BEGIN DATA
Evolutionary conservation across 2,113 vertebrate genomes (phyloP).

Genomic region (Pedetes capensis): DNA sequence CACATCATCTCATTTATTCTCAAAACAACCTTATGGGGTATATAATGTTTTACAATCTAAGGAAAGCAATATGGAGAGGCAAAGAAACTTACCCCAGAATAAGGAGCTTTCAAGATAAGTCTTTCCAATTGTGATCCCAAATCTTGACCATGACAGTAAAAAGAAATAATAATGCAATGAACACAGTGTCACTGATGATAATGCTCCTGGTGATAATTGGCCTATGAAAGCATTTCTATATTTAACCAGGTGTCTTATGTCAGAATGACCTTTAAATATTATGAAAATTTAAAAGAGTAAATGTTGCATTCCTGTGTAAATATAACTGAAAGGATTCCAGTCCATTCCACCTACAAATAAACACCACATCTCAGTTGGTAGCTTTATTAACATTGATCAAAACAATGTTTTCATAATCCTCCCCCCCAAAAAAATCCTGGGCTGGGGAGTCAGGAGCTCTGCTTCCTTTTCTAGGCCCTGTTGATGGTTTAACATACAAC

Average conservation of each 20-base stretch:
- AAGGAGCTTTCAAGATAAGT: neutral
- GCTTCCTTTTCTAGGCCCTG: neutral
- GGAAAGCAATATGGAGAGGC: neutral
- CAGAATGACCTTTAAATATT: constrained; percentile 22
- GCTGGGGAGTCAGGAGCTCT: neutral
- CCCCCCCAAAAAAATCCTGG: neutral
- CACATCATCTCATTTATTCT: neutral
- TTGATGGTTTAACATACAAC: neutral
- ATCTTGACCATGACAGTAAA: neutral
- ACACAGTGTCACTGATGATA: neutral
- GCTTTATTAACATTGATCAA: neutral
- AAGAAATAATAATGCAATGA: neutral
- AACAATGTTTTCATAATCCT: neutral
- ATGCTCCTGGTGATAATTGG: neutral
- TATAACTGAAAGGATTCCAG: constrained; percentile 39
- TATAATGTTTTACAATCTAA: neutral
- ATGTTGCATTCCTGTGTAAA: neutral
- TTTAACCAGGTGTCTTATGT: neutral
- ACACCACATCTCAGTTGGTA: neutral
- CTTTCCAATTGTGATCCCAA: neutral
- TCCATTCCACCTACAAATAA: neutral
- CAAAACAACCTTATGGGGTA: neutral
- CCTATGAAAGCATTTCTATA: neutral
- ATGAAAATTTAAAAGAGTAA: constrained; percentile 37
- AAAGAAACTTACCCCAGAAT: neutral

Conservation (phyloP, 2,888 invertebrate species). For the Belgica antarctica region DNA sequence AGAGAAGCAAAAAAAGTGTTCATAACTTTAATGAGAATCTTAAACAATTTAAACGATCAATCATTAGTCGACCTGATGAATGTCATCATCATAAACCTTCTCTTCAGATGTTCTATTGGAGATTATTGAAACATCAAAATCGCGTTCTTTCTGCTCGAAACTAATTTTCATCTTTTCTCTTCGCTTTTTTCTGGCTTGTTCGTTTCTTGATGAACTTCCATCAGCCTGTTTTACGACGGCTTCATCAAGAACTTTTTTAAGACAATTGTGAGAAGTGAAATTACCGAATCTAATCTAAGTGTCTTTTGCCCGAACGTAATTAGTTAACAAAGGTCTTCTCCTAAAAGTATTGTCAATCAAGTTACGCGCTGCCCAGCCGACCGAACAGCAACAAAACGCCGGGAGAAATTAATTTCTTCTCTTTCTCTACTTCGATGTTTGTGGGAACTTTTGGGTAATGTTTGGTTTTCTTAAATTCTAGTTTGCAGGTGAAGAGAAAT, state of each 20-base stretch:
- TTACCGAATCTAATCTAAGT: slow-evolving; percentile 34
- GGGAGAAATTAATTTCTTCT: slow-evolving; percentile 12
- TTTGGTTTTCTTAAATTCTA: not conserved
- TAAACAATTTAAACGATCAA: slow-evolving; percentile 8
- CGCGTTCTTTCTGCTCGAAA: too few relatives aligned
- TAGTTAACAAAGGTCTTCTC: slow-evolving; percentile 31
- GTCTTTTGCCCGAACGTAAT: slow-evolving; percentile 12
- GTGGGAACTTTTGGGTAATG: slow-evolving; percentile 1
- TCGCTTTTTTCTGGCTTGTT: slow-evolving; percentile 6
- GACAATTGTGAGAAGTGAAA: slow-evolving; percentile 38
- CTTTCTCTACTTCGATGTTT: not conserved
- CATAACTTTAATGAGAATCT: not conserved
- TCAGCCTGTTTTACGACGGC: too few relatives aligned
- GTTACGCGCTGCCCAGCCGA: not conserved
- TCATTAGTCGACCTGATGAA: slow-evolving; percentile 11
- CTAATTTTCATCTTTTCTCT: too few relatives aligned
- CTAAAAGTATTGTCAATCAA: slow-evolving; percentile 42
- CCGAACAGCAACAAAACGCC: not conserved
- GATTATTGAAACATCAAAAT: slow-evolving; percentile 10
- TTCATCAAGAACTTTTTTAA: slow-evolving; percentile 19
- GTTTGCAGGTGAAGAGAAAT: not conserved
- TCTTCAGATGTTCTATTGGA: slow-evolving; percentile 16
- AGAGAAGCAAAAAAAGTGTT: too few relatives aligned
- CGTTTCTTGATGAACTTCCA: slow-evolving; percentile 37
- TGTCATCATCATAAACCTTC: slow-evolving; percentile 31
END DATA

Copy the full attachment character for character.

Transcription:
Evolutionary conservation across 2,113 vertebrate genomes (phyloP).

Genomic region (Pedetes capensis): DNA sequence CACATCATCTCATTTATTCTCAAAACAACCTTATGGGGTATATAATGTTTTACAATCTAAGGAAAGCAATATGGAGAGGCAAAGAAACTTACCCCAGAATAAGGAGCTTTCAAGATAAGTCTTTCCAATTGTGATCCCAAATCTTGACCATGACAGTAAAAAGAAATAATAATGCAATGAACACAGTGTCACTGATGATAATGCTCCTGGTGATAATTGGCCTATGAAAGCATTTCTATATTTAACCAGGTGTCTTATGTCAGAATGACCTTTAAATATTATGAAAATTTAAAAGAGTAAATGTTGCATTCCTGTGTAAATATAACTGAAAGGATTCCAGTCCATTCCACCTACAAATAAACACCACATCTCAGTTGGTAGCTTTATTAACATTGATCAAAACAATGTTTTCATAATCCTCCCCCCCAAAAAAATCCTGGGCTGGGGAGTCAGGAGCTCTGCTTCCTTTTCTAGGCCCTGTTGATGGTTTAACATACAAC

Average conservation of each 20-base stretch:
- AAGGAGCTTTCAAGATAAGT: neutral
- GCTTCCTTTTCTAGGCCCTG: neutral
- GGAAAGCAATATGGAGAGGC: neutral
- CAGAATGACCTTTAAATATT: constrained; percentile 22
- GCTGGGGAGTCAGGAGCTCT: neutral
- CCCCCCCAAAAAAATCCTGG: neutral
- CACATCATCTCATTTATTCT: neutral
- TTGATGGTTTAACATACAAC: neutral
- ATCTTGACCATGACAGTAAA: neutral
- ACACAGTGTCACTGATGATA: neutral
- GCTTTATTAACATTGATCAA: neutral
- AAGAAATAATAATGCAATGA: neutral
- AACAATGTTTTCATAATCCT: neutral
- ATGCTCCTGGTGATAATTGG: neutral
- TATAACTGAAAGGATTCCAG: constrained; percentile 39
- TATAATGTTTTACAATCTAA: neutral
- ATGTTGCATTCCTGTGTAAA: neutral
- TTTAACCAGGTGTCTTATGT: neutral
- ACACCACATCTCAGTTGGTA: neutral
- CTTTCCAATTGTGATCCCAA: neutral
- TCCATTCCACCTACAAATAA: neutral
- CAAAACAACCTTATGGGGTA: neutral
- CCTATGAAAGCATTTCTATA: neutral
- ATGAAAATTTAAAAGAGTAA: constrained; percentile 37
- AAAGAAACTTACCCCAGAAT: neutral

Conservation (phyloP, 2,888 invertebrate species). For the Belgica antarctica region DNA sequence AGAGAAGCAAAAAAAGTGTTCATAACTTTAATGAGAATCTTAAACAATTTAAACGATCAATCATTAGTCGACCTGATGAATGTCATCATCATAAACCTTCTCTTCAGATGTTCTATTGGAGATTATTGAAACATCAAAATCGCGTTCTTTCTGCTCGAAACTAATTTTCATCTTTTCTCTTCGCTTTTTTCTGGCTTGTTCGTTTCTTGATGAACTTCCATCAGCCTGTTTTACGACGGCTTCATCAAGAACTTTTTTAAGACAATTGTGAGAAGTGAAATTACCGAATCTAATCTAAGTGTCTTTTGCCCGAACGTAATTAGTTAACAAAGGTCTTCTCCTAAAAGTATTGTCAATCAAGTTACGCGCTGCCCAGCCGACCGAACAGCAACAAAACGCCGGGAGAAATTAATTTCTTCTCTTTCTCTACTTCGATGTTTGTGGGAACTTTTGGGTAATGTTTGGTTTTCTTAAATTCTAGTTTGCAGGTGAAGAGAAAT, state of each 20-base stretch:
- TTACCGAATCTAATCTAAGT: slow-evolving; percentile 34
- GGGAGAAATTAATTTCTTCT: slow-evolving; percentile 12
- TTTGGTTTTCTTAAATTCTA: not conserved
- TAAACAATTTAAACGATCAA: slow-evolving; percentile 8
- CGCGTTCTTTCTGCTCGAAA: too few relatives aligned
- TAGTTAACAAAGGTCTTCTC: slow-evolving; percentile 31
- GTCTTTTGCCCGAACGTAAT: slow-evolving; percentile 12
- GTGGGAACTTTTGGGTAATG: slow-evolving; percentile 1
- TCGCTTTTTTCTGGCTTGTT: slow-evolving; percentile 6
- GACAATTGTGAGAAGTGAAA: slow-evolving; percentile 38
- CTTTCTCTACTTCGATGTTT: not conserved
- CATAACTTTAATGAGAATCT: not conserved
- TCAGCCTGTTTTACGACGGC: too few relatives aligned
- GTTACGCGCTGCCCAGCCGA: not conserved
- TCATTAGTCGACCTGATGAA: slow-evolving; percentile 11
- CTAATTTTCATCTTTTCTCT: too few relatives aligned
- CTAAAAGTATTGTCAATCAA: slow-evolving; percentile 42
- CCGAACAGCAACAAAACGCC: not conserved
- GATTATTGAAACATCAAAAT: slow-evolving; percentile 10
- TTCATCAAGAACTTTTTTAA: slow-evolving; percentile 19
- GTTTGCAGGTGAAGAGAAAT: not conserved
- TCTTCAGATGTTCTATTGGA: slow-evolving; percentile 16
- AGAGAAGCAAAAAAAGTGTT: too few relatives aligned
- CGTTTCTTGATGAACTTCCA: slow-evolving; percentile 37
- TGTCATCATCATAAACCTTC: slow-evolving; percentile 31